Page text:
Iconic Photoshoot - Eyrie

On the 1st of December 2014 Resident conducted an iconic photoshoot at a remote cabin north of Tāmaki Makaurau, Aotearoa.

Purposefully altering the coastal vernacular, Eyrie Cabins by Cheshire Architects are a pair of simple yet striking buildings. Located on a set of sloping hills surrounded by Kaiwaka’s breathtaking green landscape, the natural dips and folds of the land protect Eyrie from harsh weather conditions. 

The photographer that day was Simon Devitt. Resident products featured were the Hex and Tri Pendants, Tangerine Chair, Odin Chair, Spar Jnr and the Scholar Table. The photographs from the shoot have become synonymous with the Resident brand, and the buildings themselves have won multiple awards.


Fast forward seven years, and as Resident pays homage to Architecture within the New Zealand landscape, we asked Architect Nat Cheshire to comment on the process of placing the two 28 square meter cabins into the windswept hills.

“Placing a pair of forms in a landscape is a rich spatial action. Alone, each sits in its own matrix of environmental vectors, pushed and pulled by sun, wind and the specifics of landscape near and far. Pairing two such matrices is made more complex by the creation, intensification and dissolution of space between the pair. That space is a field of tensions that responds to altitude, orientation, the undulations of land and planting (and thus, time…) concealing and revealing each form relative to the other, and the infinite framings of the world between and beyond two like forms.

I did my homework, but in the end I placed these things with my eyes half closed. Navigating a rolling grassland, one feels it in the inner ear and on the skin. Walking carefully, one can feel the air accelerate and still, the temperature go through micro changes, the sound of bees and wind in the grass rise and fall, the smell of crushed grass and damp soil rise. Listening to all that, the placement of these hollowed-out prisms of charcoal became clear. There are just places one wants to stop and stay. Intuition over analysis. You either trust that or you don’t. I did. I didn’t have a better argument. When it comes to working with such a confined space, eventually the process arrives at CAD and the dimensional setouts that attempt to capture intuition in mathematics.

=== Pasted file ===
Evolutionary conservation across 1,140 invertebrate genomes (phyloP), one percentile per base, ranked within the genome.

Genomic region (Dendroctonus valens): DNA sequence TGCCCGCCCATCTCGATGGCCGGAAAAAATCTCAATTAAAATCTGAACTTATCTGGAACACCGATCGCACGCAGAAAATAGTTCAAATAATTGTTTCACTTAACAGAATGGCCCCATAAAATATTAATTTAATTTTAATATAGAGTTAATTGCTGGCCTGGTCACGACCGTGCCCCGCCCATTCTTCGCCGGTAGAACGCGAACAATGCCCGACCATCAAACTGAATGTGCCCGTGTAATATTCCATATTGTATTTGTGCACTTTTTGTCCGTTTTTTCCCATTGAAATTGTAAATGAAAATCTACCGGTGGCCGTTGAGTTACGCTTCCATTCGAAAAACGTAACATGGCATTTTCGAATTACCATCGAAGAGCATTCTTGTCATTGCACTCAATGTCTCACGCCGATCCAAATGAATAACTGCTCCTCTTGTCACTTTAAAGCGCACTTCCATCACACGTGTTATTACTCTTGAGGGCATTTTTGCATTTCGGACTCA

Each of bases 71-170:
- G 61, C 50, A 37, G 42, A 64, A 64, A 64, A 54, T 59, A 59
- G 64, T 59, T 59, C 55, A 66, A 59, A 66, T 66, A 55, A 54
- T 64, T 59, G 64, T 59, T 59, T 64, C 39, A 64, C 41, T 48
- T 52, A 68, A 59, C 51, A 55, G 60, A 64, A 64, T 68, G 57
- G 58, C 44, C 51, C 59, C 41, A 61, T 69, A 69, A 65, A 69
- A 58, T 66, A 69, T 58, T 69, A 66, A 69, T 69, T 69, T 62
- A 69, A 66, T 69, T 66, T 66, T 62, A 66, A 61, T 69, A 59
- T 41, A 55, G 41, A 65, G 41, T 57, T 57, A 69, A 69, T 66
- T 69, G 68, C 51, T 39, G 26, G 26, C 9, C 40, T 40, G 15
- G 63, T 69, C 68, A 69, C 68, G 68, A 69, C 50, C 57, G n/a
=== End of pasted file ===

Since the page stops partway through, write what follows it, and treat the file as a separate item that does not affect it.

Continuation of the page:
Peter the builder staked the corners out for us with tall poles of bamboo. Our lead client is one of my closest friends, and extraordinarily spatially skilled. Often I think he is the architect and I am the client - or maybe the assistant even. He stood within and between the stakes; walked around and around. He asked whether we might rotate one of the cabins a couple of degrees further away from the other. I’m so glad he did. Then we started building them.....I have slept at Eyrie once every fortnight this year. Almost a decade on, I can’t imagine them any other way. Others would have done it differently, but this is me, and it’s my beautiful clients. It feels like home."

- Nat Cheshire